"We must achieve the character and acquire the skills to live much poorer than we do. We must waste less. We must do more for ourselves and for each other. It is either that or continue merely to think and talk about changes that we are inviting catastrophe to make. The great obstacle is simply this: the conviction that we cannot change because we are dependant on what is wrong. But that is the addict's excuse, and we know that it will not do."
—Wendell Berry

Monday, 2 January 2012

The ethics of killing

I have been asked by several people now to discuss killing ethically on the farm. It seems this is often one of the most worrying things for folks new to the land.
Now I am not going into a debate over the morality of either the act of killing or eating meat here as it is obvious where I stand. Nor do I want a hundred letters from pasty vegans, instead I will refer anyone with a vegetarian disability to The Vegetarian Myth by Lierre Keith. At the end of the day if you have any animal on your property then you will one day be faced with the question of its death. Thus our creed.

We will provide the best life possible for each animal here. It will be healthy and happy. It will live a natural life. Its death will be absolutely unexpected, sudden and painless. No exceptions to this rule are ever tolerated.

All very good you might say but exactly how, in layman's terms, do you go about this? I have listed below the method and process we use to kill the various livestock on the farm. I should explain that I take no pleasure in killing, in fact I quite dislike it, but I am proud of being able to kill painlessly and cleanly. Like it or not we are a meat eating species. I feel therefore we must make sure we keep our animals ethically and this includes the practise of killing.
"Biggest" One of our first beef steers.

Beef. We take great pains to tame all of our stock. Even when the animal is a steer destined to become beef in a few short months we will still take the time to train him to come for a treat of food each day. He will learn to allow us to approach him and eventually run our hands over him, brush him down or give him a nice scratch behind the ears. They come to quite like this and will usually come up to me for a scratch if I am working in the field. On the day of the slaughter he will come for a feed. The other cattle are herded from the area. When the steer puts his head down to eat he is shot through the head from a short distance with a rifle. This destroys the brain instantly. For anyone who doubts this I can assure you I have investigated the skull cavity afterwards and the brain is almost completely obliterated every time.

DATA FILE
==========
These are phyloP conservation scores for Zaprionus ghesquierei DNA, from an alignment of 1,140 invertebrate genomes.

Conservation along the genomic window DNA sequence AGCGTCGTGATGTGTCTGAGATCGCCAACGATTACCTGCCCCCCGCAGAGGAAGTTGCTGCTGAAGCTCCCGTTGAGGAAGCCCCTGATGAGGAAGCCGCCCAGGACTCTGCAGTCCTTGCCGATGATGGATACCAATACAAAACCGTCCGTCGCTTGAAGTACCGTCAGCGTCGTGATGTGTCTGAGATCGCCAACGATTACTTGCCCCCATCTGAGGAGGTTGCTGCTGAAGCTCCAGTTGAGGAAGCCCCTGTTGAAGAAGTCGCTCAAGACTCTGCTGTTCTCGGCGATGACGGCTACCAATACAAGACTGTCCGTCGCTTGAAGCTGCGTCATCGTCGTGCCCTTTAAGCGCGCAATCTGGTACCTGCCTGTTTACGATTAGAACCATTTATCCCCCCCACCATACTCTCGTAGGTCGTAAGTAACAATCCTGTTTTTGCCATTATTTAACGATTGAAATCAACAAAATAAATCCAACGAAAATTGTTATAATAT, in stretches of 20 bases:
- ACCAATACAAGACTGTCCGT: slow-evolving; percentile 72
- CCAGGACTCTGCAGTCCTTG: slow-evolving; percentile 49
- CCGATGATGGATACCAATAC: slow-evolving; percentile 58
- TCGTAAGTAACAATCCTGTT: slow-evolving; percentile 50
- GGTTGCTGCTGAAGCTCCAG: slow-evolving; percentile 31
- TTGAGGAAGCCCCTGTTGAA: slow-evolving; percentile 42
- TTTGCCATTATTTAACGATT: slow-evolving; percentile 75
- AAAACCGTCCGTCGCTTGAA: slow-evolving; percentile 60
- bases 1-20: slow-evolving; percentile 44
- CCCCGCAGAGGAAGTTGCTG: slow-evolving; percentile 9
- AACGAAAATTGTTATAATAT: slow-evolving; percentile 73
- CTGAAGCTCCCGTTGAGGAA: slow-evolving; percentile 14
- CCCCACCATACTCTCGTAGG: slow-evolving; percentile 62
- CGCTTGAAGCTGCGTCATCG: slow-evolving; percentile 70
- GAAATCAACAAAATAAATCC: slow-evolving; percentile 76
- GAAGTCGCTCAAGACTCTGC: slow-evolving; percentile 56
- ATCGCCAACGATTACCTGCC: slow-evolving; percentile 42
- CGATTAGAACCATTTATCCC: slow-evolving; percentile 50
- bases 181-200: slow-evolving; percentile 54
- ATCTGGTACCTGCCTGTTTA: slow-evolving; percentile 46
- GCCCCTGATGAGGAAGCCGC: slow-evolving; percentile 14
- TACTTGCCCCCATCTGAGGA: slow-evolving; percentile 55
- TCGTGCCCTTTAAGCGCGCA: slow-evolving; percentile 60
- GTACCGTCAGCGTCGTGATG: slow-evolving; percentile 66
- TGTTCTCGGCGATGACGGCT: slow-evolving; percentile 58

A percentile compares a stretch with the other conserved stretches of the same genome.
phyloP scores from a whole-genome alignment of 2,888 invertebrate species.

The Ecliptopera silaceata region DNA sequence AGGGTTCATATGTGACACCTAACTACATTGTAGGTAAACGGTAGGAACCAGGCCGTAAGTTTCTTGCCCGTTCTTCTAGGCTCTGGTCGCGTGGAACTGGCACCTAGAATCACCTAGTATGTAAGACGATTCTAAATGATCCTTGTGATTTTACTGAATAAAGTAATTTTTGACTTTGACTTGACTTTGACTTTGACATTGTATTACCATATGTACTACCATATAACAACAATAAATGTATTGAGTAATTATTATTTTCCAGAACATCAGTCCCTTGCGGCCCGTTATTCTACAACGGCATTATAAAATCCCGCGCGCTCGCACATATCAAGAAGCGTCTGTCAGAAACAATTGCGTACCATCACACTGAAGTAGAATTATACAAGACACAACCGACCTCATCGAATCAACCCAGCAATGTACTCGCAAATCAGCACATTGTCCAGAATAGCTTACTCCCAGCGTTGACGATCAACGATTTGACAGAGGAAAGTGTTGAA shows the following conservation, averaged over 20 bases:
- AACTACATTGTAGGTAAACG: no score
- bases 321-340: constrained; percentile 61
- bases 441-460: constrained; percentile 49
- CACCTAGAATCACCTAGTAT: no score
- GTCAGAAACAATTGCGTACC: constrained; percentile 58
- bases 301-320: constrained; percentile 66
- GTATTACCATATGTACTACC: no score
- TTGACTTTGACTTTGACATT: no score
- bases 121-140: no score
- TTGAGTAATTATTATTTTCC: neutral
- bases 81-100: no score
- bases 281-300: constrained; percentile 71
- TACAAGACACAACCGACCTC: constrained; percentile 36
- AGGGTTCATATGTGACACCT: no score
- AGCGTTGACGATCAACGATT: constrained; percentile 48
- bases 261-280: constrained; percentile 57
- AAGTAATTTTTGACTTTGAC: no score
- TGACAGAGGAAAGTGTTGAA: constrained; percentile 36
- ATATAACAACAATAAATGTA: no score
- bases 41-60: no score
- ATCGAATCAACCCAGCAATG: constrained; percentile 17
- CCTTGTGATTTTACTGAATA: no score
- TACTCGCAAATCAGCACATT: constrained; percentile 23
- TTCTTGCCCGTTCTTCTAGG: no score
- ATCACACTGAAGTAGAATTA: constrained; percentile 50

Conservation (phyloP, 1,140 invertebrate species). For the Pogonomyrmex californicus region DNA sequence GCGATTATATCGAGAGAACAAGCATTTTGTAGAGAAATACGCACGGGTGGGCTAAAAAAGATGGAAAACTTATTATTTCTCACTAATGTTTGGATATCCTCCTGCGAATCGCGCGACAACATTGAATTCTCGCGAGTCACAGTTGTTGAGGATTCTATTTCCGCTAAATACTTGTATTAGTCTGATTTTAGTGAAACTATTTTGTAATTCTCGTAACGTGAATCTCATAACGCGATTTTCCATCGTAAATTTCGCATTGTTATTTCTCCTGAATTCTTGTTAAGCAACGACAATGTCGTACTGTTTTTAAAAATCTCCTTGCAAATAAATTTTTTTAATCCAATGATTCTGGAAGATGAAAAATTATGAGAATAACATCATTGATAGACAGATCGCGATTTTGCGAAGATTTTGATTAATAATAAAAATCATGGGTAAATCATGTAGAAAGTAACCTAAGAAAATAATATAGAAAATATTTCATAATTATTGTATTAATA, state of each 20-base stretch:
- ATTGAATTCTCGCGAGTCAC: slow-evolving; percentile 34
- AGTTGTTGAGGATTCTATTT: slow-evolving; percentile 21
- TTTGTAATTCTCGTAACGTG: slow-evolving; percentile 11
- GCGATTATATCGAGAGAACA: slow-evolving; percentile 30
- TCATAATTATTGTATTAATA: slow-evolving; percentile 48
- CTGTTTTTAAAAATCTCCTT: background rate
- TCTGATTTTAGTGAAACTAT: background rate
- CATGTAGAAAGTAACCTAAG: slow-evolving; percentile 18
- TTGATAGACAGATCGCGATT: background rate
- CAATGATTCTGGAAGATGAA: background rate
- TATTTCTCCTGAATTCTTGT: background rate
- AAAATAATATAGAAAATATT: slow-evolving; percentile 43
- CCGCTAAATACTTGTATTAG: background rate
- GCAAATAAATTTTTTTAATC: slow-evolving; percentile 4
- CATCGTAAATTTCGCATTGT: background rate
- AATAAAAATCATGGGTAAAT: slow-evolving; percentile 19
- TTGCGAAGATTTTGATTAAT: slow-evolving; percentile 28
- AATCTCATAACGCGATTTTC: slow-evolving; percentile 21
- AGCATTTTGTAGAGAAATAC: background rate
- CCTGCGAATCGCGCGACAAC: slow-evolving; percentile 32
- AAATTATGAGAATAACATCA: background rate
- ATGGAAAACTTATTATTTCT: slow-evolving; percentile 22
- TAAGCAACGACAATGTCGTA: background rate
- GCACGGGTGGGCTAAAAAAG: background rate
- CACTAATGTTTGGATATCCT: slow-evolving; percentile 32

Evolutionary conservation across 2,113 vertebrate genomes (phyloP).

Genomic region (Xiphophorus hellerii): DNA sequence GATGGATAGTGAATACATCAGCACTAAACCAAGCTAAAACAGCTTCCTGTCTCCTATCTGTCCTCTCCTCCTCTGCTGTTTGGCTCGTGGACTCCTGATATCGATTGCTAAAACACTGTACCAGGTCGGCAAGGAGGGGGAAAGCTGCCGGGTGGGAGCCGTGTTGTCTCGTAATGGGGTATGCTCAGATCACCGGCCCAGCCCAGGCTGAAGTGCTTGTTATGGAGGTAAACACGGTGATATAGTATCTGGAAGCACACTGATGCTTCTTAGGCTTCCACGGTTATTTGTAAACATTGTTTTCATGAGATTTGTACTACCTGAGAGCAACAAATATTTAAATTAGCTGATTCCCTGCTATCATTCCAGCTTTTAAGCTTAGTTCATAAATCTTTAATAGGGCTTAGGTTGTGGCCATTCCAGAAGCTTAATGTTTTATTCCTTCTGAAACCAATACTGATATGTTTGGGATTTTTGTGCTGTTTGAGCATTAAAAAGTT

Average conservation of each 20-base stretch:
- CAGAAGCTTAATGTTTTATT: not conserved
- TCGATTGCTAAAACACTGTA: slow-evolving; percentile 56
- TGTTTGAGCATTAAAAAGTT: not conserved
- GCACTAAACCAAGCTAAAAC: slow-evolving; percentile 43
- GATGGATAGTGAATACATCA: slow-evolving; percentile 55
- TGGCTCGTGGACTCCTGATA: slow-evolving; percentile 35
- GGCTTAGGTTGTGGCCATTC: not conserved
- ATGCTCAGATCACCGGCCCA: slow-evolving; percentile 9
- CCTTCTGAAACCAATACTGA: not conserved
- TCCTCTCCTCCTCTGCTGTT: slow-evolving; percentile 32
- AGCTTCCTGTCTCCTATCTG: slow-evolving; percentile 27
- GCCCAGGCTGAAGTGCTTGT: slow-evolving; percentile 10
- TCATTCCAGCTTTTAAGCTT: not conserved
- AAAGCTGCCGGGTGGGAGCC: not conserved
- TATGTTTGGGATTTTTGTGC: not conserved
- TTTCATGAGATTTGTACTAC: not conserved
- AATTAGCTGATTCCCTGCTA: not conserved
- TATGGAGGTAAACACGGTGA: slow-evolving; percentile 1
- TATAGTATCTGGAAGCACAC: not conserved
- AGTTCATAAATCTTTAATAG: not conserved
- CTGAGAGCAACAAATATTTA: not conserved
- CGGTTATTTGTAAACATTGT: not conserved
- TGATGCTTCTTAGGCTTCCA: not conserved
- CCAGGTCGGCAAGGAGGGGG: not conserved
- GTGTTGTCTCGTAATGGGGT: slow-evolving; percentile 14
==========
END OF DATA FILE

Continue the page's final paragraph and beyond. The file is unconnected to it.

Wiltshire horn sheep with a meatmaster ram.

Sheep and goats. Much like the cattle the animal is shot through the brain at close range with the same result. When I was a younger man I used to slaughter by the slaughter mans method of sticking the knife into the animal behind the skull and out through the throat in one motion. It severs the spinal column if done properly. Nevertheless it requires the animal to be pinned down and there is too much chance for something to go terribly wrong so I no longer use this method.
Looking delicious already.

Pigs are also shot through the brain while distracted and then stuck to bleed out. Traditionally they were rendered unconscious by a blow to the head with a maul (large wooden sledge hammer) and then stuck. I have not ever used this method but I am told it works well.
"Pilgrim" geese. A bugger to pluck but very tasty.
Poultry. I find that it is best to sever the spinal column to kill cleanly. This entails either chopping the head off with an axe or breaking the neck by a quick backwards twist- this method needs to be shown first to be understood but I prefer it as it is very quick and clean with no blood to panic the other birds. If the poultry are used to being handled then there is no alarm at being picked up and the rest is very quick. The separation of the spinal column causes instant unconsciousness and paralyses the bodies motor functions which means the heart and lungs quit immediately. On very large birds such as geese and turkeys I will usually stun them before killing by delivering a blow to the skull with a wooden club known as a "priest" (it administers the last rites). This blow is usually sufficient to kill outright by crushing the skull and destroying the brain but at the very least it renders the bird unconscious before decapitation.
Sorry if this all sounds a bit gruesome. Many people, especially from an urban background, find it very difficult to understand the realities of life and death on a farm. I often explain that what we do is both a case of ethics and love. When I look at the life the animal has had I can truthfully say it was happy, healthy and that when death came it was absolutely sudden and painless. The animal had also fulfilled its purpose. It was born to be used for food. If this was not the case the animal would not have lived at all.
The end result. Mmmmmm

1 comment:

  1. Meat is murder, delicious tasty murder! (Thanks Lyle)